Trade Secrets come in all shapes and sizes. They can be as complicated as the recipe for a favorite soft drink or can be as straight forward as a list of clients for a particular company. Whatever the trade secret, they are crucial, essential and sensitive pieces of information many company is willing to litigate over to protect. Companies go out of their way to protect such assets when they hire new employees. There are many ways to protect trade secrets. Non-compete, non-solicitation and/or non-disclose clauses within an employee agreement are just a few ways protection can be sought.
In Triumph Packing Group v. Ward, 834 F. Supp. 2d 796 (N.D. Ill. 2011), Triumph, a privately-owned manufacturer of packing supplier to large supplies of consumer goods, brought a suit against Mr. Ward, Chief Operating Officer of Triumph, who was fired in 2011. Upon employment with Triumph, Ward signed an employment agreement which included a non-compete clauses as well as a non-solicitation clause. After time spent at Triumph, it was discovered that Ward had been allegedly diverting resources from his employer to allegedly engage in business with a former customer of Triumph, as well as to allegedly fund new business endeavors with AGI, a global packing company who hired Ward as their Vice President. Through his employment with Triumph, Mr. Ward was able to allegedly obtain Triumph’s customer and pricing information. Triumph argued that Mr. Ward had obtained “lean manufacturing and efficient operations” which Triumph deduced to be trade secrets. Triumph argued that Mr. Ward would inevitably misappropriate Triumph’s trade secrets with his new businesses endeavors. Ward denied all of the claims.
Triumph claimed that Ward was privy to trade secret information which consisted of Triumphs (1) pricing and customer information, including the pricing model and customer-specific price points, and (2) Triumph’s “manufacturing process and improvements”. The Court struck down Triumph’s claims as without merit on the basis that Triumph did not give any reason for the Court not to determine that packing process was one that Ward could not have picked up over his years of packing experience.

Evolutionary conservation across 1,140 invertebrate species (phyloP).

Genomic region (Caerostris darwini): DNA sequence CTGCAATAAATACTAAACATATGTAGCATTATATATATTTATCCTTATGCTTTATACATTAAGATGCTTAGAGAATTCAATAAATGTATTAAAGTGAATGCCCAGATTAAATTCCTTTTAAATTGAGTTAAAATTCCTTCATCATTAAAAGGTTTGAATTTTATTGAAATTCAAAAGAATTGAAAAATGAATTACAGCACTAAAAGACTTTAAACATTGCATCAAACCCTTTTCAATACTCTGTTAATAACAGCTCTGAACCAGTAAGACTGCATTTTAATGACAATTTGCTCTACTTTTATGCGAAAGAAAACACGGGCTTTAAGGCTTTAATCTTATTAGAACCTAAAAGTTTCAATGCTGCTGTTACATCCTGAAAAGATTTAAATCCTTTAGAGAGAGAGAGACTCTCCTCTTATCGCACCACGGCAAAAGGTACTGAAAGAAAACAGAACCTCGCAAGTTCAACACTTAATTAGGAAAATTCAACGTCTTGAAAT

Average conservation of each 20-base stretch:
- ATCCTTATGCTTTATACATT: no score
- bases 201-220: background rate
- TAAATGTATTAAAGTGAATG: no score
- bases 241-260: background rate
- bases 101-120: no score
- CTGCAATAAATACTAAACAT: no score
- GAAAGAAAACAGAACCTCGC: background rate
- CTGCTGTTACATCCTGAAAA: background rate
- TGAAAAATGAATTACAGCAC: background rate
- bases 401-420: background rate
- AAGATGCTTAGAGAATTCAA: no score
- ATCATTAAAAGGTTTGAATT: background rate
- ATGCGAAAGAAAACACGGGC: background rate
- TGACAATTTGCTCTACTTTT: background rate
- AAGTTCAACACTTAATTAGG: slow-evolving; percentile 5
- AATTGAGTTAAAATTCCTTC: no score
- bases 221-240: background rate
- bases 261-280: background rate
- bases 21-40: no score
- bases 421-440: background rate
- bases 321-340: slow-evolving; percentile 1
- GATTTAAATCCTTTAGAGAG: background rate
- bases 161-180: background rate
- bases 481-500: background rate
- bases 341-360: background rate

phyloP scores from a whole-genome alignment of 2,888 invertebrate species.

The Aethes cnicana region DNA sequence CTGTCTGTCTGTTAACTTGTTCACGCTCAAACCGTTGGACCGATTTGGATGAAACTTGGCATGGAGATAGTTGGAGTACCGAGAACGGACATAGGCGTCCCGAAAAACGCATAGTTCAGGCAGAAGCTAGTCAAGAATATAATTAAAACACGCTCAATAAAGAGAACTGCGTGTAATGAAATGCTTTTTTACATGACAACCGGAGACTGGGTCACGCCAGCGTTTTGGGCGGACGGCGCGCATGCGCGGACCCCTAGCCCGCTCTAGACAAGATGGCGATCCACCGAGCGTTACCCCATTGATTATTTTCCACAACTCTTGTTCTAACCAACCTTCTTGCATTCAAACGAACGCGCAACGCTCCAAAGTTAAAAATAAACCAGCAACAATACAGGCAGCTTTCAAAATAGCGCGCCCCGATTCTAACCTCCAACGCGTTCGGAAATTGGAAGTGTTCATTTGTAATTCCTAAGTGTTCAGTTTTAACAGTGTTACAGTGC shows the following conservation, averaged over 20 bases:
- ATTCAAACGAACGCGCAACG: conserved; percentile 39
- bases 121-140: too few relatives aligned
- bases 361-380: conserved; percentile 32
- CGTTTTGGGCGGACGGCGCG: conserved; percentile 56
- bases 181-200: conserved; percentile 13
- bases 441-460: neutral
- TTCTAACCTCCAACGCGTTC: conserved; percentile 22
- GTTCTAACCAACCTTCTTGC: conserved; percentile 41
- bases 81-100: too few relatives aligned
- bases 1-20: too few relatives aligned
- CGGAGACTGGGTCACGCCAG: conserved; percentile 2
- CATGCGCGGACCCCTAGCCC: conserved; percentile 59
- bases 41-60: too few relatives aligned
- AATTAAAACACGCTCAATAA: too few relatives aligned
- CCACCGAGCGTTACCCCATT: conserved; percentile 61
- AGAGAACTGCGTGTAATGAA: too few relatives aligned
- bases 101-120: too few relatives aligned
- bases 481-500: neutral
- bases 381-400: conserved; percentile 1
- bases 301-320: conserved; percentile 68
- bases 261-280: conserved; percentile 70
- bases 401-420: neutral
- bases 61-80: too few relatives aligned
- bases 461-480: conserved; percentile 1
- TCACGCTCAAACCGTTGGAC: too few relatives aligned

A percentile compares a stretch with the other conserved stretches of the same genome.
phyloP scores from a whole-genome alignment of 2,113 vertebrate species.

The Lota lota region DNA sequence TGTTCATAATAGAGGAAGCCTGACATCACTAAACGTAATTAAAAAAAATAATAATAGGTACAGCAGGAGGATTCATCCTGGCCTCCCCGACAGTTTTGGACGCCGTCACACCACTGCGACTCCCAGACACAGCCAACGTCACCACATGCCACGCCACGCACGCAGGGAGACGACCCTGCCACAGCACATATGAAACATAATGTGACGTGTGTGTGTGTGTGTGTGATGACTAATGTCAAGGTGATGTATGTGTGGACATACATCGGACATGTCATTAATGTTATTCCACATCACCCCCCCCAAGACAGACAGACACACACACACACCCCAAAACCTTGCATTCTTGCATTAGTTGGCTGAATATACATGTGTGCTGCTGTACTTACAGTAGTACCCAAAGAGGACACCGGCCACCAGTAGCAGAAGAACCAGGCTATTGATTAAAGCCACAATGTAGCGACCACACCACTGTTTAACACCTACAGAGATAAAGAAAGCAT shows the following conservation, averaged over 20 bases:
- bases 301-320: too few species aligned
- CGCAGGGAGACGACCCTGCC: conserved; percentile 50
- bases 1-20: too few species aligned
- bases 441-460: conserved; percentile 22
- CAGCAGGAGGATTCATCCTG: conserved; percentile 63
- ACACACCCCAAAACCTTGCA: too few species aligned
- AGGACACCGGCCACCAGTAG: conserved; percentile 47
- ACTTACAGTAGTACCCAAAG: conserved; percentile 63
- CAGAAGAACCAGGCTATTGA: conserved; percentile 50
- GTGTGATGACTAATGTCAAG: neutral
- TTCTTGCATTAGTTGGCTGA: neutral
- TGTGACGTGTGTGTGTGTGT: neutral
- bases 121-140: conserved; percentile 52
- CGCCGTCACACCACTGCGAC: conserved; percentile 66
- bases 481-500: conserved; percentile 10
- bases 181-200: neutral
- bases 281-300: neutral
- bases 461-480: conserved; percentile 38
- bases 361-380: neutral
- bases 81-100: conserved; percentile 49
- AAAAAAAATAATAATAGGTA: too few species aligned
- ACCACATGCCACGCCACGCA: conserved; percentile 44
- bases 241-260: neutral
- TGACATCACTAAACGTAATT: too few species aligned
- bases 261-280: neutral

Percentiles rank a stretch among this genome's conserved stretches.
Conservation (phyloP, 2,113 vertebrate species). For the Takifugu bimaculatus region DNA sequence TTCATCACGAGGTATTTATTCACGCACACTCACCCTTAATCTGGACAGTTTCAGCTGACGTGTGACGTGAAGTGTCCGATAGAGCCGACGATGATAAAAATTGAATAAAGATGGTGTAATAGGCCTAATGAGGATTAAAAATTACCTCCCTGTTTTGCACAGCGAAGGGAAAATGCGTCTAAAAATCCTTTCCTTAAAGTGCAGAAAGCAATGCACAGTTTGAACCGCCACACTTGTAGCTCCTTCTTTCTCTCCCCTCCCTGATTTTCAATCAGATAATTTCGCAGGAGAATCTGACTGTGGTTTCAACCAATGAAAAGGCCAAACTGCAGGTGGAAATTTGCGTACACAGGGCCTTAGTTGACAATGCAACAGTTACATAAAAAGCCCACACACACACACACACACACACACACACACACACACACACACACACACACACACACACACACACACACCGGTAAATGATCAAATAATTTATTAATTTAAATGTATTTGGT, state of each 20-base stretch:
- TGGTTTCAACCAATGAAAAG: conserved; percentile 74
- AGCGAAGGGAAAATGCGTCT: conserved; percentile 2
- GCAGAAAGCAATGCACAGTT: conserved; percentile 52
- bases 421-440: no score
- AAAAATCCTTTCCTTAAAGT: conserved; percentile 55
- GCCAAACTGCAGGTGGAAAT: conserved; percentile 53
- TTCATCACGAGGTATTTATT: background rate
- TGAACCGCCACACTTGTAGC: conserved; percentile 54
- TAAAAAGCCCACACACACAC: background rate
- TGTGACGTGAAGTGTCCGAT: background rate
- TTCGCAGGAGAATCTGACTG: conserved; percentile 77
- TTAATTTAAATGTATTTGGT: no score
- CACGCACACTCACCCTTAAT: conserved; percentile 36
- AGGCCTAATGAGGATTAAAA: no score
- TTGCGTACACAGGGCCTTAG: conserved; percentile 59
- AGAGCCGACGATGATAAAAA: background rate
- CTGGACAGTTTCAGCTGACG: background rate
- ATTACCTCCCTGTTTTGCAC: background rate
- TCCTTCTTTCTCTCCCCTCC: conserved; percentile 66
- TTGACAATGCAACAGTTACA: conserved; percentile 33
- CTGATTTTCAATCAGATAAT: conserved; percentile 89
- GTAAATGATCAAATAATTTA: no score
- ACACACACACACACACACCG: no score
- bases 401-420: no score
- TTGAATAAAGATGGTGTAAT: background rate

The Court had a harder time making a determination regarding the “customer-specific manufacturing process”. Taking factors such as the time and energy as well as the value that Triumph put on the information, the Court found that there was a reasonable likelihood that the manufacturing process would be found to be a trade secret.
Regarding the threatened misappropriation, Triumph alleged that Ward would take the information deemed to be trade secrets over to his new business endeavor with AGI and inevitably misappropriate such trade secrets. The Court took into consideration that AGI and Triumph were not direct competitors, as well as the fact that Ward would not be working in the same capacity at AGI as he did at Triumph. Both of these factors weigh heavily in the Court’s opinion to deny a preliminary injunction enjoining Ward from working for AGI.
After discussing alleged conduct of Wad that Triumph argued was inappropriate the Court held that entering a preliminary injunction allowing Ward to work for his new employer would be unwarranted. The Court makes a point of not being swayed by negative rhetoric and attempts to make Ward look unethical. It notes claims that Ward did not deal openly or frankly toward Triumph are beside the point and do not change that his job duties would not be similar at AGI. Along with the conclusion that AGI is not a direct competitor of Triumph, the Court found that entering a preliminary injunction based on threatened misappropriation of trade secrets under the facts presented would be inappropriate. Each of these types of cases turns on their own unique facts as the Court’s analysis here shows.The business litigation attorneys at Lubin Austermuehle near Chicago and Oak Brook represent business owners and professionals regarding non-competition agreements, covenants not to compete, trade secret, confidentiality agreement, restrictive covenants and other claims throughout the Chicagoland area, including Cook, DuPage, Lake, Kane, McHenry and Will Counties; and in the Mid-West region, including Indiana, Wisconsin and Iowa. You can contact us by calling our toll free number (833) 306-4933 for a consultation or contact us online by filling out the form at the side of this blog.